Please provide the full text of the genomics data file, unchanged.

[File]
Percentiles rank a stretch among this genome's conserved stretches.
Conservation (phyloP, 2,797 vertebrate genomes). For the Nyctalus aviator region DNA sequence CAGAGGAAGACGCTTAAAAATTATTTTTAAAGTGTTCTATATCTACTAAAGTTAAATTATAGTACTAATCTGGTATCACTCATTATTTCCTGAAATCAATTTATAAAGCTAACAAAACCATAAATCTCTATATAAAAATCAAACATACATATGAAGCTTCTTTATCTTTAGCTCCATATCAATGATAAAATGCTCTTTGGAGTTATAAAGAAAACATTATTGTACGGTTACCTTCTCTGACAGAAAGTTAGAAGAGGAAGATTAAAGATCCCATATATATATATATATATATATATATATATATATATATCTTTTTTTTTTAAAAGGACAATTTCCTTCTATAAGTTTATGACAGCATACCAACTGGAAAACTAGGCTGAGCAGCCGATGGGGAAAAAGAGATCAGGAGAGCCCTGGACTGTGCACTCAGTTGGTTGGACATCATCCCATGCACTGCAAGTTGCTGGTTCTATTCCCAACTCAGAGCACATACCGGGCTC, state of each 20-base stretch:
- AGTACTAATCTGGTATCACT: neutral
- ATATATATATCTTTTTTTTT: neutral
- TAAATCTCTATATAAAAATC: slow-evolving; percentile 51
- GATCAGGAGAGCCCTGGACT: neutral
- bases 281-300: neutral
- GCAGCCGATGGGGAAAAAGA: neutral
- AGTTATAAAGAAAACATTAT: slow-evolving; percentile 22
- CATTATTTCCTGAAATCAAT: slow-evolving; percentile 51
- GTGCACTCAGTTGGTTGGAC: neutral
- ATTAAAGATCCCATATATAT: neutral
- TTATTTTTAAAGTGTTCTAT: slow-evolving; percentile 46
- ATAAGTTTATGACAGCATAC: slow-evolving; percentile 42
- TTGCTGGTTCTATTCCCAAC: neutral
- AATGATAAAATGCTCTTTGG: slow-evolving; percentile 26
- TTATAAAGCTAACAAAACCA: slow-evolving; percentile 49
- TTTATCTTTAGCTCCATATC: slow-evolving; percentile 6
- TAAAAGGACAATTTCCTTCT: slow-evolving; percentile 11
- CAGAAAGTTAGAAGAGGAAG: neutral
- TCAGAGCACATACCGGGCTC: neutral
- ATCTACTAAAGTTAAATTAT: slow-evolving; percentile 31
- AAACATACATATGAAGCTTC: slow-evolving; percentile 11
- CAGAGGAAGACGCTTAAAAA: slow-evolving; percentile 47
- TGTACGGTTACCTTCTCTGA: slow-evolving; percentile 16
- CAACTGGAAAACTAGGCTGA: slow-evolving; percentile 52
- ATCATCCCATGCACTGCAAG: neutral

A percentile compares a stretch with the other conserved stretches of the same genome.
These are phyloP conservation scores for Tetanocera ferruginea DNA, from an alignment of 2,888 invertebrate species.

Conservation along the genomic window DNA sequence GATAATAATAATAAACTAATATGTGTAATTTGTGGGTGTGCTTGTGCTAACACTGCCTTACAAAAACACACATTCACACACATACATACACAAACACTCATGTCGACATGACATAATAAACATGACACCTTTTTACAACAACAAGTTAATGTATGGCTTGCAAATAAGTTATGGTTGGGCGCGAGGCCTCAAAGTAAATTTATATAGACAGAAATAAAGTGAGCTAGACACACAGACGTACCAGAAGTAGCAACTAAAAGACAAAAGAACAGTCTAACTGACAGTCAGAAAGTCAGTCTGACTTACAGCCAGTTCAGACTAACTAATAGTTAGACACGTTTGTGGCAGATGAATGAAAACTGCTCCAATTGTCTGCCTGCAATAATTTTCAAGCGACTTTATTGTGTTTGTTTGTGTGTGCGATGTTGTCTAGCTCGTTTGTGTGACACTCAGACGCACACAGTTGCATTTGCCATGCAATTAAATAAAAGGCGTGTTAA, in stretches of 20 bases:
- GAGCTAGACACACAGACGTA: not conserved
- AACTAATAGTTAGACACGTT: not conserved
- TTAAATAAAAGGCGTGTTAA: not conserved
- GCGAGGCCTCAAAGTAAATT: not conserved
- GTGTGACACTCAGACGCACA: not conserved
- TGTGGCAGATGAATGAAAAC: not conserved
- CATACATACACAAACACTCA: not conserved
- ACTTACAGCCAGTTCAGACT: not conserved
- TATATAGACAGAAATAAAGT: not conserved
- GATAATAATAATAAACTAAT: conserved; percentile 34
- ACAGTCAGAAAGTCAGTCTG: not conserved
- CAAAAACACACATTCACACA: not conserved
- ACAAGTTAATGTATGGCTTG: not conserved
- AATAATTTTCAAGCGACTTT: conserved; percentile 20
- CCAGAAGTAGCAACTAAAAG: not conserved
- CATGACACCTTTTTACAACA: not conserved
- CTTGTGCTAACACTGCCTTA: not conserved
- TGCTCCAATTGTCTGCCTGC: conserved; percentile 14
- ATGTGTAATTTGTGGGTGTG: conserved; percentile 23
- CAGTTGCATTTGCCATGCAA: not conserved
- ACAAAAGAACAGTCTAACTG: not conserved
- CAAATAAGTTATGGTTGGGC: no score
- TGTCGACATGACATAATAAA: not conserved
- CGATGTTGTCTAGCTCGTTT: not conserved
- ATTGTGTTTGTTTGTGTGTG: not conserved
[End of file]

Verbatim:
Percentiles rank a stretch among this genome's conserved stretches.
Conservation (phyloP, 2,797 vertebrate genomes). For the Nyctalus aviator region DNA sequence CAGAGGAAGACGCTTAAAAATTATTTTTAAAGTGTTCTATATCTACTAAAGTTAAATTATAGTACTAATCTGGTATCACTCATTATTTCCTGAAATCAATTTATAAAGCTAACAAAACCATAAATCTCTATATAAAAATCAAACATACATATGAAGCTTCTTTATCTTTAGCTCCATATCAATGATAAAATGCTCTTTGGAGTTATAAAGAAAACATTATTGTACGGTTACCTTCTCTGACAGAAAGTTAGAAGAGGAAGATTAAAGATCCCATATATATATATATATATATATATATATATATATATATCTTTTTTTTTTAAAAGGACAATTTCCTTCTATAAGTTTATGACAGCATACCAACTGGAAAACTAGGCTGAGCAGCCGATGGGGAAAAAGAGATCAGGAGAGCCCTGGACTGTGCACTCAGTTGGTTGGACATCATCCCATGCACTGCAAGTTGCTGGTTCTATTCCCAACTCAGAGCACATACCGGGCTC, state of each 20-base stretch:
- AGTACTAATCTGGTATCACT: neutral
- ATATATATATCTTTTTTTTT: neutral
- TAAATCTCTATATAAAAATC: slow-evolving; percentile 51
- GATCAGGAGAGCCCTGGACT: neutral
- bases 281-300: neutral
- GCAGCCGATGGGGAAAAAGA: neutral
- AGTTATAAAGAAAACATTAT: slow-evolving; percentile 22
- CATTATTTCCTGAAATCAAT: slow-evolving; percentile 51
- GTGCACTCAGTTGGTTGGAC: neutral
- ATTAAAGATCCCATATATAT: neutral
- TTATTTTTAAAGTGTTCTAT: slow-evolving; percentile 46
- ATAAGTTTATGACAGCATAC: slow-evolving; percentile 42
- TTGCTGGTTCTATTCCCAAC: neutral
- AATGATAAAATGCTCTTTGG: slow-evolving; percentile 26
- TTATAAAGCTAACAAAACCA: slow-evolving; percentile 49
- TTTATCTTTAGCTCCATATC: slow-evolving; percentile 6
- TAAAAGGACAATTTCCTTCT: slow-evolving; percentile 11
- CAGAAAGTTAGAAGAGGAAG: neutral
- TCAGAGCACATACCGGGCTC: neutral
- ATCTACTAAAGTTAAATTAT: slow-evolving; percentile 31
- AAACATACATATGAAGCTTC: slow-evolving; percentile 11
- CAGAGGAAGACGCTTAAAAA: slow-evolving; percentile 47
- TGTACGGTTACCTTCTCTGA: slow-evolving; percentile 16
- CAACTGGAAAACTAGGCTGA: slow-evolving; percentile 52
- ATCATCCCATGCACTGCAAG: neutral

A percentile compares a stretch with the other conserved stretches of the same genome.
These are phyloP conservation scores for Tetanocera ferruginea DNA, from an alignment of 2,888 invertebrate species.

Conservation along the genomic window DNA sequence GATAATAATAATAAACTAATATGTGTAATTTGTGGGTGTGCTTGTGCTAACACTGCCTTACAAAAACACACATTCACACACATACATACACAAACACTCATGTCGACATGACATAATAAACATGACACCTTTTTACAACAACAAGTTAATGTATGGCTTGCAAATAAGTTATGGTTGGGCGCGAGGCCTCAAAGTAAATTTATATAGACAGAAATAAAGTGAGCTAGACACACAGACGTACCAGAAGTAGCAACTAAAAGACAAAAGAACAGTCTAACTGACAGTCAGAAAGTCAGTCTGACTTACAGCCAGTTCAGACTAACTAATAGTTAGACACGTTTGTGGCAGATGAATGAAAACTGCTCCAATTGTCTGCCTGCAATAATTTTCAAGCGACTTTATTGTGTTTGTTTGTGTGTGCGATGTTGTCTAGCTCGTTTGTGTGACACTCAGACGCACACAGTTGCATTTGCCATGCAATTAAATAAAAGGCGTGTTAA, in stretches of 20 bases:
- GAGCTAGACACACAGACGTA: not conserved
- AACTAATAGTTAGACACGTT: not conserved
- TTAAATAAAAGGCGTGTTAA: not conserved
- GCGAGGCCTCAAAGTAAATT: not conserved
- GTGTGACACTCAGACGCACA: not conserved
- TGTGGCAGATGAATGAAAAC: not conserved
- CATACATACACAAACACTCA: not conserved
- ACTTACAGCCAGTTCAGACT: not conserved
- TATATAGACAGAAATAAAGT: not conserved
- GATAATAATAATAAACTAAT: conserved; percentile 34
- ACAGTCAGAAAGTCAGTCTG: not conserved
- CAAAAACACACATTCACACA: not conserved
- ACAAGTTAATGTATGGCTTG: not conserved
- AATAATTTTCAAGCGACTTT: conserved; percentile 20
- CCAGAAGTAGCAACTAAAAG: not conserved
- CATGACACCTTTTTACAACA: not conserved
- CTTGTGCTAACACTGCCTTA: not conserved
- TGCTCCAATTGTCTGCCTGC: conserved; percentile 14
- ATGTGTAATTTGTGGGTGTG: conserved; percentile 23
- CAGTTGCATTTGCCATGCAA: not conserved
- ACAAAAGAACAGTCTAACTG: not conserved
- CAAATAAGTTATGGTTGGGC: no score
- TGTCGACATGACATAATAAA: not conserved
- CGATGTTGTCTAGCTCGTTT: not conserved
- ATTGTGTTTGTTTGTGTGTG: not conserved